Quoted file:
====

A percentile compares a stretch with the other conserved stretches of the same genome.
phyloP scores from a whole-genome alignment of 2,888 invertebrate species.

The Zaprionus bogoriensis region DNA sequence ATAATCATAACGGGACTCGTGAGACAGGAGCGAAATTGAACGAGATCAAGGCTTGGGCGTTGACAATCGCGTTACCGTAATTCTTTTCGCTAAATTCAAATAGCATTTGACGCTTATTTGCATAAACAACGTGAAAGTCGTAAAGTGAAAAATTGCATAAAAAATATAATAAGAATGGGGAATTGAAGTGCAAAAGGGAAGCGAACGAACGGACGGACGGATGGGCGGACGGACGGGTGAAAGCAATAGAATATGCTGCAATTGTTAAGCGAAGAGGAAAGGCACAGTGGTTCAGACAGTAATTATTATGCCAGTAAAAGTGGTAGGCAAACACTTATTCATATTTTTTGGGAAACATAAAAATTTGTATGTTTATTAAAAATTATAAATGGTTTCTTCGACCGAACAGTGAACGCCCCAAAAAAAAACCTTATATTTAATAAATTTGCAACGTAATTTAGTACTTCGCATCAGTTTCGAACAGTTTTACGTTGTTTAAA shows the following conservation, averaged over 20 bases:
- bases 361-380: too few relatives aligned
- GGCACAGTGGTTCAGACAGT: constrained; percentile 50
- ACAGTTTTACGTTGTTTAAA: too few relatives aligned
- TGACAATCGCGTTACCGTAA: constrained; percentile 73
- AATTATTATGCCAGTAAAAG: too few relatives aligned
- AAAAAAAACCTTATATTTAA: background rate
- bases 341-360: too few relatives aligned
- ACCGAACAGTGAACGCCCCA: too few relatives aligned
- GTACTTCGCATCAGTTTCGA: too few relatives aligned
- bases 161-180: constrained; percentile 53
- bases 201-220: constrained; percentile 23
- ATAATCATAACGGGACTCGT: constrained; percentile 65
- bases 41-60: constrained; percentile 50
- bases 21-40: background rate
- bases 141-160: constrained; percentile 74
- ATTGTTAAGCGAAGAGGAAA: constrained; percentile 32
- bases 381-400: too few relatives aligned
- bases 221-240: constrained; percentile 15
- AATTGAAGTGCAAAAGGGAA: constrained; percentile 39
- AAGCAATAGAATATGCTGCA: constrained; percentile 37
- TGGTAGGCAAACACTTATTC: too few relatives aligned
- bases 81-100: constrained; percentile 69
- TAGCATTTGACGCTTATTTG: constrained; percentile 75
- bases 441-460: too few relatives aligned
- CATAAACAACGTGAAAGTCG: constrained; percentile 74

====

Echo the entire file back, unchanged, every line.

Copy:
A percentile compares a stretch with the other conserved stretches of the same genome.
phyloP scores from a whole-genome alignment of 2,888 invertebrate species.

The Zaprionus bogoriensis region DNA sequence ATAATCATAACGGGACTCGTGAGACAGGAGCGAAATTGAACGAGATCAAGGCTTGGGCGTTGACAATCGCGTTACCGTAATTCTTTTCGCTAAATTCAAATAGCATTTGACGCTTATTTGCATAAACAACGTGAAAGTCGTAAAGTGAAAAATTGCATAAAAAATATAATAAGAATGGGGAATTGAAGTGCAAAAGGGAAGCGAACGAACGGACGGACGGATGGGCGGACGGACGGGTGAAAGCAATAGAATATGCTGCAATTGTTAAGCGAAGAGGAAAGGCACAGTGGTTCAGACAGTAATTATTATGCCAGTAAAAGTGGTAGGCAAACACTTATTCATATTTTTTGGGAAACATAAAAATTTGTATGTTTATTAAAAATTATAAATGGTTTCTTCGACCGAACAGTGAACGCCCCAAAAAAAAACCTTATATTTAATAAATTTGCAACGTAATTTAGTACTTCGCATCAGTTTCGAACAGTTTTACGTTGTTTAAA shows the following conservation, averaged over 20 bases:
- bases 361-380: too few relatives aligned
- GGCACAGTGGTTCAGACAGT: constrained; percentile 50
- ACAGTTTTACGTTGTTTAAA: too few relatives aligned
- TGACAATCGCGTTACCGTAA: constrained; percentile 73
- AATTATTATGCCAGTAAAAG: too few relatives aligned
- AAAAAAAACCTTATATTTAA: background rate
- bases 341-360: too few relatives aligned
- ACCGAACAGTGAACGCCCCA: too few relatives aligned
- GTACTTCGCATCAGTTTCGA: too few relatives aligned
- bases 161-180: constrained; percentile 53
- bases 201-220: constrained; percentile 23
- ATAATCATAACGGGACTCGT: constrained; percentile 65
- bases 41-60: constrained; percentile 50
- bases 21-40: background rate
- bases 141-160: constrained; percentile 74
- ATTGTTAAGCGAAGAGGAAA: constrained; percentile 32
- bases 381-400: too few relatives aligned
- bases 221-240: constrained; percentile 15
- AATTGAAGTGCAAAAGGGAA: constrained; percentile 39
- AAGCAATAGAATATGCTGCA: constrained; percentile 37
- TGGTAGGCAAACACTTATTC: too few relatives aligned
- bases 81-100: constrained; percentile 69
- TAGCATTTGACGCTTATTTG: constrained; percentile 75
- bases 441-460: too few relatives aligned
- CATAAACAACGTGAAAGTCG: constrained; percentile 74